Pollution affects us all living on the planet. It is the elderly and the young who are the most visibly at risk from the illnesses that pollution brings. What goes unseen and unnoticed, perhaps, is how pollution affects those yet to be born. And this is a global catastrophe we aren’t speaking enough about. An entire generation of children being affected by pollution from the time they are in the womb, effects that lead to consequences both in utero growth and a lifetime of health issues, some chronic. A growing body of research has raised red flags about how pollution can affect a fetus in utero. Findings include an increase in the possibility of premature births, low birth weight, high blood pressure in childhood and even infant mortality and childhood respiratory problems have all been linked to in-utero exposure to air pollution.

We owe it to the unborn generation to provide them an environment both within the womb and without where they can grow safely

A study published in Cancer Epidemiology Biomarkers and Prevention  states that the chromosomes of a developing foetus can be affected by exposure by urban air pollution.

The study conducted by Frederica P. Perera of the Columbia Center for Children’s Environmental Health studied 60 children born in New York City to non-smoking mothers in a study that began in 1998. The team studies exposure to polycyclic aromatic hydrocarbons (PAH) from vehicular emissions, tobacco smoke and power plants in Manhattan neighbourhoods. The study found that exposure to pollutants was positively to chromosomal abnormalities in foetal tissue. To quote Perera, “This evidence that air pollutants can alter chromosomes in utero is troubling since other studies have validated this type of genetic alteration as a biomarker of cancer risk.”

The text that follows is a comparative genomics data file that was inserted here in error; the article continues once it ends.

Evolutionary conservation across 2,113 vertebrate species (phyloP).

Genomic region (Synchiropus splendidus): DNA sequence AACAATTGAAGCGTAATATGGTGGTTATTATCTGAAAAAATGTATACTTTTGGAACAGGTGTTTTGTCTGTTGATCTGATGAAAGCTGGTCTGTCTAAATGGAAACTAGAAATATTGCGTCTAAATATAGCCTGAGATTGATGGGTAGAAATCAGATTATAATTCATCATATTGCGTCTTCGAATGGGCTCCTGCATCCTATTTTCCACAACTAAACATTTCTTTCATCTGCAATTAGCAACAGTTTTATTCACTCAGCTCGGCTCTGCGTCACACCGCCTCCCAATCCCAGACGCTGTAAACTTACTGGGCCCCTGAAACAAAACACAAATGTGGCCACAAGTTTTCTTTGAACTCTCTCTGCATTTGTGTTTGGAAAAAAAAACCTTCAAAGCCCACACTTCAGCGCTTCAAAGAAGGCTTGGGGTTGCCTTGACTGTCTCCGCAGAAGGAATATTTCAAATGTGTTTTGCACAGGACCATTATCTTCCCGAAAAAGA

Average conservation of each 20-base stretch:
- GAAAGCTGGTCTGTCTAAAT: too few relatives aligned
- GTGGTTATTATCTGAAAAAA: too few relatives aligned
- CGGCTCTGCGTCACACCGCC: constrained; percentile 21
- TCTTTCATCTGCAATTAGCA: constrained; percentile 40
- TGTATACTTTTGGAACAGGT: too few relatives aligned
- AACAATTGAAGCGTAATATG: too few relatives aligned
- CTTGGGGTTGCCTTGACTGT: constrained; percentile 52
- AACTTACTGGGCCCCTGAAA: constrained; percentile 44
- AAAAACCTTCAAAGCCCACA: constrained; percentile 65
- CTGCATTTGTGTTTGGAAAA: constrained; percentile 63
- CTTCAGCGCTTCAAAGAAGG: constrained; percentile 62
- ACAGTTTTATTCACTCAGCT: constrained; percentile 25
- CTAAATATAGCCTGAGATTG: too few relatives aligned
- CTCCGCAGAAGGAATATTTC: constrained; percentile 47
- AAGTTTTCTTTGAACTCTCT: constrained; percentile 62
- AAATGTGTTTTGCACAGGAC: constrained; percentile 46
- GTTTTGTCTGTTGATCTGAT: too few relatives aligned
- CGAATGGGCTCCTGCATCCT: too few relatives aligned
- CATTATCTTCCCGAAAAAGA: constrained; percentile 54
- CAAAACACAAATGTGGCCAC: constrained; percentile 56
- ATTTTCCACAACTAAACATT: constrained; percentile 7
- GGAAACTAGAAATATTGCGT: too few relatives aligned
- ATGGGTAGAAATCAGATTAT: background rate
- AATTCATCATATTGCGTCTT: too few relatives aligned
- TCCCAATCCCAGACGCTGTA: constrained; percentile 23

India air pollution childrenOther studies have found much the same. A study conducted in China with mothers to be who were exposed to a high level of air pollutants during pregnancy found that they had a higher risk of abnormal fetal growth. This study was conducted with over 8,000 pregnant women in Lanzhou, China between 2010 to 2012, by the Yale School of Public Health and published in the International Journal of Epidemiology. The research found that higher levels of exposure to pollutants from car emissions, industries had a positive association with foetal head circumference overgrowth.

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According to Dr Tripti Sharan, Senior Consultant Dept of Obstetrics & Gynaecology, BLK Superspeciality Hospital, New Delhi, “The pollutants have the potential to be carcinogens , and can directly produce cancers like retinoblastoma or can even modulate our genes in utero to produce cancers. The pollutants can also induce structural defects in the unborn foetus if the exposure has been in the first three months of pregnancy. The pollution can impair the blood supply to the baby and can cause a whole spectrum of problems starting from early abortions, premature labour, still births & intrauterine deaths to growth retardation of the baby.”

According to a report in The Hindu, “The Capital has recorded 21,281 stillbirth cases between 2013-2018 (till December), with the deaths remaining a steady 3,000-plus in 2013, 2014, 2015 and then going up to 5,000-plus in 2017-18.”